“I hope you don’t call me lucky!” she exclaimed. “Having money doesn’t do me any good. I lose it as fast as I get it.”

She had a letter from her lawyer, stating that he had looked further into the case since she had left the papers with him, and that he had less hope than ever of ever being able to get back the cash paid for the oil stock.

Joe did not intend to work in any new tricks the first evening of his reappearance after the accident. But when he got started he felt so well after his rest and his light practice, that he made up his mind he would put on a couple of novelties. Not exactly novelties, either, for they are known to most gymnasts though not often done in a circus.

Joe went up to the top of the tent. Near the small platform, from which he jumped in the long swing, to catch Tonzo Lascalla in the trapeze, Joe had fastened a long cotton rope about two inches in diameter.

He caught hold of the rope in both hands and passed it between his thighs, letting it rest on the calf of his left leg. He then brought the rope around over the instep of his left foot, holding it in position with pressure by the right foot, which was pressed against the left.

“Here I come!” Joe cried, and then, letting go with his hands, Joe stretched out his arms, and came down the rope in that fashion, the pressure of his feet on the rope that passed between them regulating his speed.

It was a more difficult feat than it appeared, this descending a rope without using one’s hands, but it seemed to thrill the crowd sufficiently.

But Joe had not finished. He knew another spectacular act in rope work, which looked difficult and dangerous, and yet was easier to perform than the one he had just done. Often in trapeze work this is the case.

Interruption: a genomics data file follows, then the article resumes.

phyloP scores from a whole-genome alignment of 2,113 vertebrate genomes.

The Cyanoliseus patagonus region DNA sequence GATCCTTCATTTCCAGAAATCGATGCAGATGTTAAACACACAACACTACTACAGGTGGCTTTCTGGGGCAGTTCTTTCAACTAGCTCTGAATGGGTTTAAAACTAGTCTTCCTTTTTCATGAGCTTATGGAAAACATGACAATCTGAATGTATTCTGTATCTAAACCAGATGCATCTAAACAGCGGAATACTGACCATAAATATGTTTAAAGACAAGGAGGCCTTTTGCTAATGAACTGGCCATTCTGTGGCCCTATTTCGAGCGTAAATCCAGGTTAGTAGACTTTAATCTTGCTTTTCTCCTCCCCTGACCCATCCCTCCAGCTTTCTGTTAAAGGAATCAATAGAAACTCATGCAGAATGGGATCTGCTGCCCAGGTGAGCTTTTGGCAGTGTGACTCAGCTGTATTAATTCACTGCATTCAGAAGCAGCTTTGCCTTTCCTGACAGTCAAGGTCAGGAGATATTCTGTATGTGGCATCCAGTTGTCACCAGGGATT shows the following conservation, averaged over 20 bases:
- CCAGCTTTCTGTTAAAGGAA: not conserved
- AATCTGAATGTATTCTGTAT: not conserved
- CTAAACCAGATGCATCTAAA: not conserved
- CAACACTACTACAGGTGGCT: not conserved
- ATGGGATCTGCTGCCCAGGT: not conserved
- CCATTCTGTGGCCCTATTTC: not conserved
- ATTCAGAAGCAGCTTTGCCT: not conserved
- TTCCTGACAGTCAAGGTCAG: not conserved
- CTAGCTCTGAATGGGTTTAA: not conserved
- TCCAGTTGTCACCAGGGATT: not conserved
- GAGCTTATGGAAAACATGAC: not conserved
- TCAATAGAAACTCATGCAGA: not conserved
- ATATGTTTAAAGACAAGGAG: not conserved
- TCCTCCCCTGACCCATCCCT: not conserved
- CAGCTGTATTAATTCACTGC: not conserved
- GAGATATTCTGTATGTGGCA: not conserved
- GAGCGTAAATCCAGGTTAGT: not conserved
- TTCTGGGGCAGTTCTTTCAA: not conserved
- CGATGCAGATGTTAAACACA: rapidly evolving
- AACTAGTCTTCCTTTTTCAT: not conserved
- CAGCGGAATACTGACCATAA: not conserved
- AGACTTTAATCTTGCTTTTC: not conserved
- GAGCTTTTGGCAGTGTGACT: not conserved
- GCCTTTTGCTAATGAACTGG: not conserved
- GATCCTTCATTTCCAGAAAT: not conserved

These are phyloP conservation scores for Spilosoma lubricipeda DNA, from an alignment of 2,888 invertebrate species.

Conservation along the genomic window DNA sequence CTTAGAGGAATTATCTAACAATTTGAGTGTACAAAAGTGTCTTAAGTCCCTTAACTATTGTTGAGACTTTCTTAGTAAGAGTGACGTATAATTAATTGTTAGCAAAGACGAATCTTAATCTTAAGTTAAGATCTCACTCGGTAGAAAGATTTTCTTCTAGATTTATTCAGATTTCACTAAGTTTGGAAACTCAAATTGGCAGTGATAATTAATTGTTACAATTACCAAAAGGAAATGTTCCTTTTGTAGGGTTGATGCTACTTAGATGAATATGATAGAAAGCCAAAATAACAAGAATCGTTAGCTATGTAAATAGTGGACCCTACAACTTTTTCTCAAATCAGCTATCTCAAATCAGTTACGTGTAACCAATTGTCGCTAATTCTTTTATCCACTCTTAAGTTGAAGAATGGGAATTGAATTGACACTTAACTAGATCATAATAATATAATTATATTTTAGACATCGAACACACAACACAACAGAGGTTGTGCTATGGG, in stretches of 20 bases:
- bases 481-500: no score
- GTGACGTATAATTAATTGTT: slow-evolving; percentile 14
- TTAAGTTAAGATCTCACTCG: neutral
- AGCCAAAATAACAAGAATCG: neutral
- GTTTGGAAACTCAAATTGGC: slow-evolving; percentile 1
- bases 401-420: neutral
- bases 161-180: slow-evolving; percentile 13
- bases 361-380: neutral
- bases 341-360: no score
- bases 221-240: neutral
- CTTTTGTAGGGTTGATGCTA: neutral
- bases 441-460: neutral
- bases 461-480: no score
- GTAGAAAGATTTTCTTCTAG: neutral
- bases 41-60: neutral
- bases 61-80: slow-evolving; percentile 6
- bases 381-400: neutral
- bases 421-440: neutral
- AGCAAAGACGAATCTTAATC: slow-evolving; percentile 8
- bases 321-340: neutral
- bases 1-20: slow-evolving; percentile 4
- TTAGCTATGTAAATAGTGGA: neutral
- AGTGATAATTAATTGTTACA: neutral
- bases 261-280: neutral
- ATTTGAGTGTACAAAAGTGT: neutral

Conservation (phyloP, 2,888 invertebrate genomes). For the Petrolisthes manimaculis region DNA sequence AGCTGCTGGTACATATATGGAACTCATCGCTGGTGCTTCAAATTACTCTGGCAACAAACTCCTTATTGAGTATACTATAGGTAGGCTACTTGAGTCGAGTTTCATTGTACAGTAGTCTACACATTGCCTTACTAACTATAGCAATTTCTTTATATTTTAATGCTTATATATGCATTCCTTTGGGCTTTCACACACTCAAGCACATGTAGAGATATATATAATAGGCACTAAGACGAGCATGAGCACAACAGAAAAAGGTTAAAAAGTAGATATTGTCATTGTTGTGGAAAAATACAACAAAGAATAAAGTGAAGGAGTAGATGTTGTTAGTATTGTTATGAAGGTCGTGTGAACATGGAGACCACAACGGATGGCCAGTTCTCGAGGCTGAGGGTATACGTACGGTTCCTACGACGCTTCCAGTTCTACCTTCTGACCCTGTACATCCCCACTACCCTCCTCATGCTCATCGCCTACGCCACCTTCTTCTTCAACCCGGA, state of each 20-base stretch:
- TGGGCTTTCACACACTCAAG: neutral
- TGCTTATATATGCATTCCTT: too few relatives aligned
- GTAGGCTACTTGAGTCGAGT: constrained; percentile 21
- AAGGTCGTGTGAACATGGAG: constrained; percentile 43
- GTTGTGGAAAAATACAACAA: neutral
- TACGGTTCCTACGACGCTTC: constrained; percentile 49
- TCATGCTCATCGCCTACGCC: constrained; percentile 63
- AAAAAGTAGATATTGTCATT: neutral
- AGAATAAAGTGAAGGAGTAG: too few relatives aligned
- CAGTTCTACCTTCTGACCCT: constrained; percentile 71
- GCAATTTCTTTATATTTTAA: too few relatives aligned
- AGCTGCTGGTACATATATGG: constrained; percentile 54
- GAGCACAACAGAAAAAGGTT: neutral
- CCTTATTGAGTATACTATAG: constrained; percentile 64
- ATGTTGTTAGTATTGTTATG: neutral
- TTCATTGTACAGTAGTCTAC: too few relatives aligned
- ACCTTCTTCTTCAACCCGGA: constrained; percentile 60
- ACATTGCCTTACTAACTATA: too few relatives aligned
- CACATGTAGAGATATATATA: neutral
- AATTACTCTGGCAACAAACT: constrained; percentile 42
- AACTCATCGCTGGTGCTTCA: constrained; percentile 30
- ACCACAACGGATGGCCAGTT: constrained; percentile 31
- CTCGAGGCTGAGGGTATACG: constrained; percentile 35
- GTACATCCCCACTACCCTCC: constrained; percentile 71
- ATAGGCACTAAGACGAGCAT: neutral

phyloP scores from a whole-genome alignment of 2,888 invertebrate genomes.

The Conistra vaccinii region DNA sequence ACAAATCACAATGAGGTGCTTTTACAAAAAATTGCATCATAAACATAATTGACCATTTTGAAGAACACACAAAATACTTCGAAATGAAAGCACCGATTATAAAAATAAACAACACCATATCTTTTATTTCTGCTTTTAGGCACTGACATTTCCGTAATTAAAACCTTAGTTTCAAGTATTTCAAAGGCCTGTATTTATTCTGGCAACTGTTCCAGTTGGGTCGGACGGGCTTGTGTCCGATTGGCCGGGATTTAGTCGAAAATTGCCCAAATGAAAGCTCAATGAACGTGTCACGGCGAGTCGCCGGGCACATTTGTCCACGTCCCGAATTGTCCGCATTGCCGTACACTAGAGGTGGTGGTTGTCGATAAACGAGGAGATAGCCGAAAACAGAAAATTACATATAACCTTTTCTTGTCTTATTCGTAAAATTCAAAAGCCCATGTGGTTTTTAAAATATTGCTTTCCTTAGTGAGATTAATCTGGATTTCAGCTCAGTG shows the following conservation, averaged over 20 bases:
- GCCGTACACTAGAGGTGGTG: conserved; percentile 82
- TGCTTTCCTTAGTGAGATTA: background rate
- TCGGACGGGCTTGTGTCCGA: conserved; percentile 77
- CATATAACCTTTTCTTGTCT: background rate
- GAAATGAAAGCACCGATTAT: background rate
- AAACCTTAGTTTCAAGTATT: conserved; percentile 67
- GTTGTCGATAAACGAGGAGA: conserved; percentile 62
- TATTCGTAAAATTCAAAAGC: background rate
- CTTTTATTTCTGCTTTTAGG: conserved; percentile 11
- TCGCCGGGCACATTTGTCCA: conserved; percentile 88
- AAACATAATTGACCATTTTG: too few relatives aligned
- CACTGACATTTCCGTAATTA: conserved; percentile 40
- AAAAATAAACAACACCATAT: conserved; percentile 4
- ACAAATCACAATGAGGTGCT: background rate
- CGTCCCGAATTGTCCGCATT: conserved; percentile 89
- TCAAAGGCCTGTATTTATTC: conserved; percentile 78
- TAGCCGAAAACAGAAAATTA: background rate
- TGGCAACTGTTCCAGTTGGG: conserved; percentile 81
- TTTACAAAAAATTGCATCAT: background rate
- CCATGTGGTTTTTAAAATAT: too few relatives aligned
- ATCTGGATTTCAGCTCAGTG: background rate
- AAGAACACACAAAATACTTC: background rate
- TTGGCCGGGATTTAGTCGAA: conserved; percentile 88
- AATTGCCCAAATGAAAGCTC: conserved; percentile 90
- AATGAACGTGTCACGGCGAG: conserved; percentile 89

The spectator may be thrilled by some seemingly dangerous and risky act, when, as a matter of fact, it is easy for the performer, who thinks little of it. On the other hand that which often seems from the circus seats to be very easy may be so hard on the muscles and nerves as to be actually dreaded by the performer.

Having himself hauled up to the top of the tent again, Joe once more took hold of the rope. He held himself in position, the rope between his legs, which he thrust out at right angles to his body, his toes pointing straight out. Suddenly he “circled back” to an inverted hang, his head now pointing to the ground many feet below. Then he quickly passed the rope about his waist, under his right armpit, crossed his feet with the rope between them, the toes of the right foot pressing the cotton strands against the arch of his left foot.

“Ready!” cried Joe.

There was a boom of the big drum, a ruffle of the snare, and Joe slid down the rope head first with outstretched arms, coming to a sudden stop with his head hardly an inch from the hard ground. But Joe knew just what he was doing and he could regulate his descent to the fraction of an inch by the pressure of his legs and feet on the rope.

There was a yell of delight from the audience at this feat, and Joe, turning right side up, acknowledged the ovation tendered him. Then he ran from the tent his part in the show being over.

For a week the circus showed, moving from town to city. It was approaching the end of the season. The show would soon go into winter quarters, and the performers disperse until summer came again.

Helen had heard nothing favorable from the lawyer, and she and Joe had about given up hope of getting back the money.

The circus had reached a good-sized city in the course of its travels, and was to play there two days. On the afternoon of the first day, just before the opening of the performance, Joe went to Helen’s tent to speak to her about something.

“She isn’t here,” Mrs. Talfo, the fat lady, told him. “She’s gone.”

“Gone!” echoed Joe. “Isn’t she going to play this afternoon?”

“I believe not no.”

“But where did she go?”

“You’ll have to ask Jim Tracy. I saw her talking to him. She seemed quite excited about something.”

“I wonder if anything could have happened,” mused Joe. “They couldn’t have discharged her. That act’s too good. But it looks funny. She wouldn’t have left of her own accord without saying good-bye. I wonder what happened.”